There has been a lot of talk lately about self-defense shootings of black suspects by white people being treated differently than if it had been a white person harmed by an African-American. The perception is nothing new. I recently had occasion, for another reason, to review a story about one of my cases that I had written in the late 1990s. The following is an excerpt from my assessment of a trial I had participated in a year before.
The quote: Johnny Cochran, NAACP-coordinated picketing, a white versus black thing. I hate it when that happens. I worry about it sometimes, but probably more than I should.
Cross-racial shootings bring the same concerns whether I’m speaking for white good guy who shot black bad guy, or vice versa, both of which I’ve done several times.
A little more than six months before this trial, I testified for a black man charged with first degree murder and standing before an all-white jury after he had shot a white man in self-defense. That jury found him not guilty, and did so during the O.J. Simpson civil trial in the courtroom next door to where the Simpson case was being adjudicated. Justice was served.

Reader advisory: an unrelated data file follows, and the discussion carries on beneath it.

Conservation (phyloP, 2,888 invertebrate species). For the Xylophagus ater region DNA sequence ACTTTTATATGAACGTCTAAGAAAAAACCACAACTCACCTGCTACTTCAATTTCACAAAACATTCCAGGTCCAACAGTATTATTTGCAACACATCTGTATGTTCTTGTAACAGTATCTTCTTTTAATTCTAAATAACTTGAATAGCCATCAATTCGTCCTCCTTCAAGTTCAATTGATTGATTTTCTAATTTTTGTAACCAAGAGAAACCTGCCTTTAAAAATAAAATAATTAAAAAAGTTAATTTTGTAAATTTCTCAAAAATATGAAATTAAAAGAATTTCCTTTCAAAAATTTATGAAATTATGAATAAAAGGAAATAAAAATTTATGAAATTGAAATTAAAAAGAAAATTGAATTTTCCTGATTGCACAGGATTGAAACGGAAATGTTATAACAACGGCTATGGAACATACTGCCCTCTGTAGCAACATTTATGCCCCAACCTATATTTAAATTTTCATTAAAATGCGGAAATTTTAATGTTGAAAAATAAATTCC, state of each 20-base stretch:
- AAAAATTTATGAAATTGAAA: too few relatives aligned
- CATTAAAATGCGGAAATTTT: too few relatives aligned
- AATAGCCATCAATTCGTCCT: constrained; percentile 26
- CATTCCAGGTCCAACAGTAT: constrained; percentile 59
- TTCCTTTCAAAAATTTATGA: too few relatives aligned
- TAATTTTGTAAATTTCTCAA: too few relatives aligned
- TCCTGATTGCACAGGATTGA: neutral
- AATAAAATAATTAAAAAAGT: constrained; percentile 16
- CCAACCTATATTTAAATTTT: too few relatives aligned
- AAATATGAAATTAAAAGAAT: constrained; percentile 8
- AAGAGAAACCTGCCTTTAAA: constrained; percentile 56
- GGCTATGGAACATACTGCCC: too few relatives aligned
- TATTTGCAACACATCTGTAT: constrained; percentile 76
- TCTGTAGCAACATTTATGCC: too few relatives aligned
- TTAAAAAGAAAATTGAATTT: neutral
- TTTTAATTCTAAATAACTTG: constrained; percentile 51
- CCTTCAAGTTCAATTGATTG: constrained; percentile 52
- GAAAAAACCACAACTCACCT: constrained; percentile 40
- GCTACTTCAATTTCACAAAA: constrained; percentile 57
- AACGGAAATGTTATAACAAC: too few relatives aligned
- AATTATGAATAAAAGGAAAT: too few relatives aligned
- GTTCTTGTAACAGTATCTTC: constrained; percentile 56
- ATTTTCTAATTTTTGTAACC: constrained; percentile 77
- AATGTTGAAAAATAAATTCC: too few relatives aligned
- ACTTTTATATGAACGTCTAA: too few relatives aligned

This time, I spoke for a white man charged with first degree murder and standing before a largely black jury after he had shot a black man in self-defense. I knew how much pressure there had to be on the black jurors, and knew what they’d face if they acquitted and went home to a community that had heard Johnny Cochran and the media say that (defendant) Hubbard had killed a black man for no good reason.
The jury was out for about an hour and 40 minutes before they returned their verdict and found Blake Hubbard not guilty. One juror said later that they’d reached the acquittal verdict unanimously during their first five minutes of deliberation.
Call me a starry-eyed optimist if you will, but my opinion hasn’t changed in the 17 years since I wrote that. I’ve learned to trust the jury. Get the facts in front of them, and they’ll do the right thing, the forces of media bias and hate-mongering notwithstanding.